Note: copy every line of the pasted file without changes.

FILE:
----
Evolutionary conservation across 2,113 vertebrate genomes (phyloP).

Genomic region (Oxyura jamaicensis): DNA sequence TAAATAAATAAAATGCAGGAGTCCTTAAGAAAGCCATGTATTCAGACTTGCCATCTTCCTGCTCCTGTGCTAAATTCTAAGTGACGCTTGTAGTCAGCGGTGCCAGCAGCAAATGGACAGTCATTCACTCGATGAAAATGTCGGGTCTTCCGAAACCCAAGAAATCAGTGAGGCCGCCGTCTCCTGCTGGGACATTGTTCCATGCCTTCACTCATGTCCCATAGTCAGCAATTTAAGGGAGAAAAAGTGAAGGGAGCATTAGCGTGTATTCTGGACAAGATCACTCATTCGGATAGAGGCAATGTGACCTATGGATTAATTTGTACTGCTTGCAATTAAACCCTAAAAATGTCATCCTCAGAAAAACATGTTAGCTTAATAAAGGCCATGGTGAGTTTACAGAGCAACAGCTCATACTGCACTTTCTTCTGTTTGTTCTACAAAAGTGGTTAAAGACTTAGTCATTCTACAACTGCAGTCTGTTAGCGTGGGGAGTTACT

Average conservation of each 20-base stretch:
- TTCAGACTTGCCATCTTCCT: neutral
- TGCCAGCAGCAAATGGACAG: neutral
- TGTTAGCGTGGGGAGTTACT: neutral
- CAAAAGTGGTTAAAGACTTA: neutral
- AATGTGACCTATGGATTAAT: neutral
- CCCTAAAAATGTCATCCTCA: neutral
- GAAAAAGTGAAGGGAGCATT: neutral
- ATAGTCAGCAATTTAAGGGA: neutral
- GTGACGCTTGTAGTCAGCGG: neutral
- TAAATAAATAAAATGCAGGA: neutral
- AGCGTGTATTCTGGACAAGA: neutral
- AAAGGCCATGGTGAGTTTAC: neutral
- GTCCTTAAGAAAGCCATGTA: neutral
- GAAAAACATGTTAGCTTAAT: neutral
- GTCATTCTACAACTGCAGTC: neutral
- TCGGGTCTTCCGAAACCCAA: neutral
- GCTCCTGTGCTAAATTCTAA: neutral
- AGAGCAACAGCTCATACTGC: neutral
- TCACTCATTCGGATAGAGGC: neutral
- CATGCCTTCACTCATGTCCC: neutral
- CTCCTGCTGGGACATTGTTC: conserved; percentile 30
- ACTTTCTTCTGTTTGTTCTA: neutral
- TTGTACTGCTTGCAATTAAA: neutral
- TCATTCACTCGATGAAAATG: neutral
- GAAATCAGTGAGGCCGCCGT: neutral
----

Evolutionary conservation across 2,113 vertebrate genomes (phyloP).

Genomic region (Oxyura jamaicensis): DNA sequence TAAATAAATAAAATGCAGGAGTCCTTAAGAAAGCCATGTATTCAGACTTGCCATCTTCCTGCTCCTGTGCTAAATTCTAAGTGACGCTTGTAGTCAGCGGTGCCAGCAGCAAATGGACAGTCATTCACTCGATGAAAATGTCGGGTCTTCCGAAACCCAAGAAATCAGTGAGGCCGCCGTCTCCTGCTGGGACATTGTTCCATGCCTTCACTCATGTCCCATAGTCAGCAATTTAAGGGAGAAAAAGTGAAGGGAGCATTAGCGTGTATTCTGGACAAGATCACTCATTCGGATAGAGGCAATGTGACCTATGGATTAATTTGTACTGCTTGCAATTAAACCCTAAAAATGTCATCCTCAGAAAAACATGTTAGCTTAATAAAGGCCATGGTGAGTTTACAGAGCAACAGCTCATACTGCACTTTCTTCTGTTTGTTCTACAAAAGTGGTTAAAGACTTAGTCATTCTACAACTGCAGTCTGTTAGCGTGGGGAGTTACT

Average conservation of each 20-base stretch:
- TTCAGACTTGCCATCTTCCT: neutral
- TGCCAGCAGCAAATGGACAG: neutral
- TGTTAGCGTGGGGAGTTACT: neutral
- CAAAAGTGGTTAAAGACTTA: neutral
- AATGTGACCTATGGATTAAT: neutral
- CCCTAAAAATGTCATCCTCA: neutral
- GAAAAAGTGAAGGGAGCATT: neutral
- ATAGTCAGCAATTTAAGGGA: neutral
- GTGACGCTTGTAGTCAGCGG: neutral
- TAAATAAATAAAATGCAGGA: neutral
- AGCGTGTATTCTGGACAAGA: neutral
- AAAGGCCATGGTGAGTTTAC: neutral
- GTCCTTAAGAAAGCCATGTA: neutral
- GAAAAACATGTTAGCTTAAT: neutral
- GTCATTCTACAACTGCAGTC: neutral
- TCGGGTCTTCCGAAACCCAA: neutral
- GCTCCTGTGCTAAATTCTAA: neutral
- AGAGCAACAGCTCATACTGC: neutral
- TCACTCATTCGGATAGAGGC: neutral
- CATGCCTTCACTCATGTCCC: neutral
- CTCCTGCTGGGACATTGTTC: conserved; percentile 30
- ACTTTCTTCTGTTTGTTCTA: neutral
- TTGTACTGCTTGCAATTAAA: neutral
- TCATTCACTCGATGAAAATG: neutral
- GAAATCAGTGAGGCCGCCGT: neutral